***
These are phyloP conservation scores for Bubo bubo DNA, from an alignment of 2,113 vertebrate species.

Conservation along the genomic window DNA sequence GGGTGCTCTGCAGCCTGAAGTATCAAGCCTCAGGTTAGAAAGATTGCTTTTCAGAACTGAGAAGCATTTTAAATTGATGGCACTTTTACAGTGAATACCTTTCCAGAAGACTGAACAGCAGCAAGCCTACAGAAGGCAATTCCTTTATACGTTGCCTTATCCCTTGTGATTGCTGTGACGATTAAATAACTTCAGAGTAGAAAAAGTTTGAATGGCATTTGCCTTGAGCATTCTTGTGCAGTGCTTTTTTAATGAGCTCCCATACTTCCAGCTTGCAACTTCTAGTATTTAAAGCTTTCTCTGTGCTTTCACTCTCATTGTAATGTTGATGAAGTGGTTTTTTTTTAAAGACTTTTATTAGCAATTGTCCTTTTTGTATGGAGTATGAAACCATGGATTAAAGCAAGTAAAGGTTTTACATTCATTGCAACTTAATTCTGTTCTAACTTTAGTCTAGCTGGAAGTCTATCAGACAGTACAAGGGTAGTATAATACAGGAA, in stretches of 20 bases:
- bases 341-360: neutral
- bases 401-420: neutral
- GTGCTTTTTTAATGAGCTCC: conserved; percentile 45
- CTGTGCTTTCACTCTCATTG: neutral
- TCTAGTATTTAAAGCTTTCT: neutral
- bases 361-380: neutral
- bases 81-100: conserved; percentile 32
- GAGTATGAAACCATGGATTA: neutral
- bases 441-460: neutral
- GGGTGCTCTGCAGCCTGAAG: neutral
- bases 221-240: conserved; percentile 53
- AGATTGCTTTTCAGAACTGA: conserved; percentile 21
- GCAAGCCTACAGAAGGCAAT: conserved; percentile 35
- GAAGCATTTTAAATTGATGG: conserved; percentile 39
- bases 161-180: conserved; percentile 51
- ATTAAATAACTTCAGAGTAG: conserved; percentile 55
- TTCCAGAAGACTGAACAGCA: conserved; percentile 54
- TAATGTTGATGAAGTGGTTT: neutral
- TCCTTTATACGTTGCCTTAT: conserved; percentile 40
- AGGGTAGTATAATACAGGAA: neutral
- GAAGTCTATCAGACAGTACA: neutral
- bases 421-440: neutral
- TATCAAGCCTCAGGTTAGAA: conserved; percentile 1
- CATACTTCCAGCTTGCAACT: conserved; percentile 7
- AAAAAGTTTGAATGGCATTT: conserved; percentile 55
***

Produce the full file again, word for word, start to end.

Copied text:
These are phyloP conservation scores for Bubo bubo DNA, from an alignment of 2,113 vertebrate species.

Conservation along the genomic window DNA sequence GGGTGCTCTGCAGCCTGAAGTATCAAGCCTCAGGTTAGAAAGATTGCTTTTCAGAACTGAGAAGCATTTTAAATTGATGGCACTTTTACAGTGAATACCTTTCCAGAAGACTGAACAGCAGCAAGCCTACAGAAGGCAATTCCTTTATACGTTGCCTTATCCCTTGTGATTGCTGTGACGATTAAATAACTTCAGAGTAGAAAAAGTTTGAATGGCATTTGCCTTGAGCATTCTTGTGCAGTGCTTTTTTAATGAGCTCCCATACTTCCAGCTTGCAACTTCTAGTATTTAAAGCTTTCTCTGTGCTTTCACTCTCATTGTAATGTTGATGAAGTGGTTTTTTTTTAAAGACTTTTATTAGCAATTGTCCTTTTTGTATGGAGTATGAAACCATGGATTAAAGCAAGTAAAGGTTTTACATTCATTGCAACTTAATTCTGTTCTAACTTTAGTCTAGCTGGAAGTCTATCAGACAGTACAAGGGTAGTATAATACAGGAA, in stretches of 20 bases:
- bases 341-360: neutral
- bases 401-420: neutral
- GTGCTTTTTTAATGAGCTCC: conserved; percentile 45
- CTGTGCTTTCACTCTCATTG: neutral
- TCTAGTATTTAAAGCTTTCT: neutral
- bases 361-380: neutral
- bases 81-100: conserved; percentile 32
- GAGTATGAAACCATGGATTA: neutral
- bases 441-460: neutral
- GGGTGCTCTGCAGCCTGAAG: neutral
- bases 221-240: conserved; percentile 53
- AGATTGCTTTTCAGAACTGA: conserved; percentile 21
- GCAAGCCTACAGAAGGCAAT: conserved; percentile 35
- GAAGCATTTTAAATTGATGG: conserved; percentile 39
- bases 161-180: conserved; percentile 51
- ATTAAATAACTTCAGAGTAG: conserved; percentile 55
- TTCCAGAAGACTGAACAGCA: conserved; percentile 54
- TAATGTTGATGAAGTGGTTT: neutral
- TCCTTTATACGTTGCCTTAT: conserved; percentile 40
- AGGGTAGTATAATACAGGAA: neutral
- GAAGTCTATCAGACAGTACA: neutral
- bases 421-440: neutral
- TATCAAGCCTCAGGTTAGAA: conserved; percentile 1
- CATACTTCCAGCTTGCAACT: conserved; percentile 7
- AAAAAGTTTGAATGGCATTT: conserved; percentile 55